Delaware Court Concludes Shareholder Appraisal Action Is a “Securities Claim” Under a Directors and Officers Insurance Policy
In what appears to be a ruling of first impression, a Delaware Superior Court has held that a dissenting shareholders’ appraisal action constitutes a “Securities Claim” for purposes of coverage under a directors and officers (D&O) insurance policy. While this ruling was issued at the motion stage of the case and may yet find its way to appeal, this decision appears to provide companies with expanded protection under their D&O coverages when dissenting shareholders bring appraisal actions after acquisitions. This apparent expanded protection, however, may be fleeting if, upon renewal, D&O insurers seek to tighten up the definition of Securities Claim to avoid covering appraisal proceedings.
In Solera Holdings, Inc. v. XL Specialty Insurance Co., No. N18C-080315 AML CCLD (DE Super. Jul. 31, 2019), the policyholder, a publicly traded company, was acquired by an affiliate of a private equity company. A shareholder class action was dismissed and a majority of the company’s shareholders approved the merger. Several shareholders, however, filed an appraisal action under Delaware law, claiming that the fair value for their shares was some US$30 more per share than the agreed-upon merger price. After trial on the appraisal action, the court found that the fair value of the shares was actually a few dollars less than the agreed-upon merger price. Nevertheless, the company incurred more than US$13 million in attorney and other fees and costs defending the appraisal action.
When the company notified its insurers of the appraisal action – after a substantial portion of the litigation, including the trial, was complete – the primary insurer denied coverage. The company then brought an action for breach of contract and a declaratory judgment.
While there were several questions before the court on the insurance companies’ motion for summary judgment, the key question was whether an appraisal action qualified as a covered Securities Claim under the D&O policy. In denying summary judgment, the court concluded that the appraisal action did indeed qualify as a Securities Claim based on the lack of an express limitation in the definition to claims of wrongdoing.
The terms of the relevant D&O policy provided coverage for loss resulting solely from any Securities Claim for a wrongful act. Securities Claim was defined by the policy as a claim made against the company “for any actual or alleged violation of any federal, state or local statute, regulation or rule or common law regulating securities, including but not limited to the purchase or sale of or offer to purchase or sell securities.”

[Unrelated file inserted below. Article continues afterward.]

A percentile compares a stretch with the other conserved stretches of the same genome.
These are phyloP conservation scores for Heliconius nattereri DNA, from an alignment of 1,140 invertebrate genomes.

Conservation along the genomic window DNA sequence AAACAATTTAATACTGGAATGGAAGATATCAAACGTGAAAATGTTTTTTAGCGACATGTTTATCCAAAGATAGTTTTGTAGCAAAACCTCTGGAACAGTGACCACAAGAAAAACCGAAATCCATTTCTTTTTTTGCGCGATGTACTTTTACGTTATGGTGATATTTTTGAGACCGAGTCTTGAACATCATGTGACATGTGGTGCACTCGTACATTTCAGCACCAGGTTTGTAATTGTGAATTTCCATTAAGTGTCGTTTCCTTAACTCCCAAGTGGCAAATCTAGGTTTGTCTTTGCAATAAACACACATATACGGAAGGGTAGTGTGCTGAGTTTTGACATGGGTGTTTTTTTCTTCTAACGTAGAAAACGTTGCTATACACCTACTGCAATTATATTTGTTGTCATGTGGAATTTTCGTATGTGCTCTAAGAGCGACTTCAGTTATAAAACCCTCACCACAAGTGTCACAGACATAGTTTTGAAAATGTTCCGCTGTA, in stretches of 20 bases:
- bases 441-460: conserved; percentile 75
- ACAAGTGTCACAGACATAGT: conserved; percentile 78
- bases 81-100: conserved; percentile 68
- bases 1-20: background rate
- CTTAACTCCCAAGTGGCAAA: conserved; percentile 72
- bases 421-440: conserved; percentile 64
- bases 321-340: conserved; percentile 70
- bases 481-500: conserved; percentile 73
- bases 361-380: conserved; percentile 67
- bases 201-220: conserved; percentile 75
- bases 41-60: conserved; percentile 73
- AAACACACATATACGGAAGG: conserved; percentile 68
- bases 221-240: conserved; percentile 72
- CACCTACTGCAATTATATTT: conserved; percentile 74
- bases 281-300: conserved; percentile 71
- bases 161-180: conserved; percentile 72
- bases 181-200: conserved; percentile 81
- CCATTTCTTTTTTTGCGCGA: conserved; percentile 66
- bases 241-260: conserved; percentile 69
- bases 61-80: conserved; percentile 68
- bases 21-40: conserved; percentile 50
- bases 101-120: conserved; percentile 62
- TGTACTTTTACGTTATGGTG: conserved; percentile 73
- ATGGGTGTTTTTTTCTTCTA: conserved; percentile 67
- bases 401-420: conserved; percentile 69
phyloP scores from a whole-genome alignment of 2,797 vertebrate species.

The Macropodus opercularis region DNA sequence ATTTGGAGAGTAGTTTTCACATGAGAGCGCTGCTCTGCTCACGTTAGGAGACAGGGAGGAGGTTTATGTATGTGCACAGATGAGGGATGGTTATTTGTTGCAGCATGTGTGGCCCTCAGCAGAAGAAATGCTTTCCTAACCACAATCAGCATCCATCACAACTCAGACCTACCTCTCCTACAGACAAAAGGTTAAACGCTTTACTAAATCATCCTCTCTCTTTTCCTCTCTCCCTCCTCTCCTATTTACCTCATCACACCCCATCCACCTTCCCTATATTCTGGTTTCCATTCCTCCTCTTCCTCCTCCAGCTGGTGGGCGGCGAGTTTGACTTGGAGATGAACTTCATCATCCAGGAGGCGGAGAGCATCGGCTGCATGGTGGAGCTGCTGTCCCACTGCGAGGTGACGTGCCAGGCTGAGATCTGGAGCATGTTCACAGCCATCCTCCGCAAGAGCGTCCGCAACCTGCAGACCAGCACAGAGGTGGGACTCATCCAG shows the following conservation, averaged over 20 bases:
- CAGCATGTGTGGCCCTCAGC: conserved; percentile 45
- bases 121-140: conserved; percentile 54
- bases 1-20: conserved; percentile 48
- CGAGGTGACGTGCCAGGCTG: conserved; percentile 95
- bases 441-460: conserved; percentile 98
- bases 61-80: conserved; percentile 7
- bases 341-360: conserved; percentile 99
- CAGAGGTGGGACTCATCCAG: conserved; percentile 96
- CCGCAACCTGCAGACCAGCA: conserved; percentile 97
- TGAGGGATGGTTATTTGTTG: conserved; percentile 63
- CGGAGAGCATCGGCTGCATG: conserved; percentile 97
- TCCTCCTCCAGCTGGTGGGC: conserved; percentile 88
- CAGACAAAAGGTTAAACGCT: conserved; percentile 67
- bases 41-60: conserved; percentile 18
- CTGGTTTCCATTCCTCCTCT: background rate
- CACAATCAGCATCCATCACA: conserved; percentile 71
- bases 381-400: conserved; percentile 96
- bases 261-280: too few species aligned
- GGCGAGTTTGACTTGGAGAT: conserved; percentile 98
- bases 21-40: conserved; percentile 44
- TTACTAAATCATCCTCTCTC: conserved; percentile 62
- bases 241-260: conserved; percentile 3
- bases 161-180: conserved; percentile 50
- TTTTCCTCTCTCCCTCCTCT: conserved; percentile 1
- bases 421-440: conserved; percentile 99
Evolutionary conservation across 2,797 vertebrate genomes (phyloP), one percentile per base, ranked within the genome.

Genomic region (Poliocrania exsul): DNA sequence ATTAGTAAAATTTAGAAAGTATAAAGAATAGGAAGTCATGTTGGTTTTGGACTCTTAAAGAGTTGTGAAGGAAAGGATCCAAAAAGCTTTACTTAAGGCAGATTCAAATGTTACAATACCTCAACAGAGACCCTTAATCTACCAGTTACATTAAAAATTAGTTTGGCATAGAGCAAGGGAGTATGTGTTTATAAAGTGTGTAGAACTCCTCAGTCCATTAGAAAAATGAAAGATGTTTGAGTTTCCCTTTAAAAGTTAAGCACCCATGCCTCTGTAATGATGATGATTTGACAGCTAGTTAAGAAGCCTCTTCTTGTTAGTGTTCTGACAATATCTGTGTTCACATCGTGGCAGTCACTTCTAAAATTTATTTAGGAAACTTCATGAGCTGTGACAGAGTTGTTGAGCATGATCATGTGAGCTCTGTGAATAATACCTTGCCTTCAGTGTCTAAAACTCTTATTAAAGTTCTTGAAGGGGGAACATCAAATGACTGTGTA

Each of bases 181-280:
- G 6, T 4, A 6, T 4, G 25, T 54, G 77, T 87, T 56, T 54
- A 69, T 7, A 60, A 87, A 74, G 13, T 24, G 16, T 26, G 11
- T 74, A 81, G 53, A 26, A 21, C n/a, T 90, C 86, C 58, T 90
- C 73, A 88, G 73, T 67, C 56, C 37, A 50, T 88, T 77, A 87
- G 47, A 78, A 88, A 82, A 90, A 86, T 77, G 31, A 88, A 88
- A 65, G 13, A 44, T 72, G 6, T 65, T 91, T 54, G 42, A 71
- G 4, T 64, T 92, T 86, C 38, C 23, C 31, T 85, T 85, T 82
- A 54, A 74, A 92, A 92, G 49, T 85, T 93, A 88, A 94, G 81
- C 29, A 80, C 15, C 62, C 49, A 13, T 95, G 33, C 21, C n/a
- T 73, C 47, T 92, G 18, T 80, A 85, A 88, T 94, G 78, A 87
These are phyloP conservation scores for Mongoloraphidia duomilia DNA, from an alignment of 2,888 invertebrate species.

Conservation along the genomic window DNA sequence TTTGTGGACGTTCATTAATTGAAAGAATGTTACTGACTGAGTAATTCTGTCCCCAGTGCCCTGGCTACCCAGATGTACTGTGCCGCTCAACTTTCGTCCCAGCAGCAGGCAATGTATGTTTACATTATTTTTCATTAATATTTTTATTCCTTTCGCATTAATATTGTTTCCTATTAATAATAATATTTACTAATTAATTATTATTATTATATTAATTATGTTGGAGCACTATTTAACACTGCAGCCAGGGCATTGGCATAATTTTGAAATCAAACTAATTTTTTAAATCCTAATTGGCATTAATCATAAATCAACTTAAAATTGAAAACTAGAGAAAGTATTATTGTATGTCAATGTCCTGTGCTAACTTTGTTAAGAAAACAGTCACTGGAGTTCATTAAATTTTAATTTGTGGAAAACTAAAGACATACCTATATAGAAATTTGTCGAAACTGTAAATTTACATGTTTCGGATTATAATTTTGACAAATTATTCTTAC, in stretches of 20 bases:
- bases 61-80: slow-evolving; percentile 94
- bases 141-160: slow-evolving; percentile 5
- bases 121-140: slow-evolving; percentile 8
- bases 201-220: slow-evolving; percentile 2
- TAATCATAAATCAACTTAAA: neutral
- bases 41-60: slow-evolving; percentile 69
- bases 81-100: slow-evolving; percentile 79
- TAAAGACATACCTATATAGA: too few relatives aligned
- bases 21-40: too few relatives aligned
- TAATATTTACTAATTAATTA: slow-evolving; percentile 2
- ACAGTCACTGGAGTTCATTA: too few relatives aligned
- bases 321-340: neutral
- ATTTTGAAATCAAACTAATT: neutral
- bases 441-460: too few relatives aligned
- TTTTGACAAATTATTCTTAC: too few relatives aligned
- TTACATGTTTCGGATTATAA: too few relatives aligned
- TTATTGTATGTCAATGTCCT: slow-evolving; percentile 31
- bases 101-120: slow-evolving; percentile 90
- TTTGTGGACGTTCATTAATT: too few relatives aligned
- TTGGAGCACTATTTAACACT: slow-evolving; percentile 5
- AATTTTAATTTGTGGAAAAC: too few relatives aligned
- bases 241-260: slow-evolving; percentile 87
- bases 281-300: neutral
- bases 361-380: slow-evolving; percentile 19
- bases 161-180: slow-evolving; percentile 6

The court found that the D&O policy did not define the term “violation,” but the insurers contended that a violation required allegations of wrongdoing. The court held that the policy language was unambiguous and because the D&O policy did not define violation, the court looked to the plain and ordinary meaning of the term.
Holding that “[n]othing in the Policy’s use of the word “violation” purports to limit coverage only to claims containing allegations of wrongdoing because the common meaning of the word “violation” in this context is not limited to a wrongdoing,” the court concluded that a Securities Claim was not limited under the D&O policy to violations of law alleging wrongdoing. “Violation,”
said the court, “simply means, among other things, a breach of the law and the contravention of a right or duty.”
The court applied its interpretation to the appraisal action and held it to be a Securities Claim under the D&O policy because the appraisal petition necessarily alleged a violation of a law or rule. In this case, under Delaware law, shareholders have the right to receive “fair value” for their shares when they are cashed out of their positions through an acquisition. Thus, held the court, the appraisal action is a claim against the company for a violation of law and, therefore, a Securities Claim under the D&O policy.
Notably, the court stated that the insurers could have limited coverage to claims of alleged wrongdoing by using limiting language. Because the insurers chose to use the broader word – “violation” – the court held that it must give effect to that choice.
The court’s analysis is interesting given that, in a footnote, the court recognized that the term “wrongful act” was contained in the coverage grant. The court stated that the parties, “[f]or reasons that are not clear,” did not argue that the limitation of coverage to claims made for a wrongful act precluded coverage for an appraisal action, so the court did not address this issue. Instead, the court focused on the parties’ argument about the meaning of the word violation. Nevertheless, the term wrongful act appears in the coverage grant and insurers may choose to either argue this point in the future or make sure that the definition of Securities Claim makes clear reference to the requirement of a wrongful act.
Public companies seeking coverage for appraisal actions in the context of a potential exit transaction should be alert to changing language in their policies at the time of policy renewal. Insurers are likely to seek to either eliminate this apparent expansion of coverage or charge an enhanced premium to provide for it.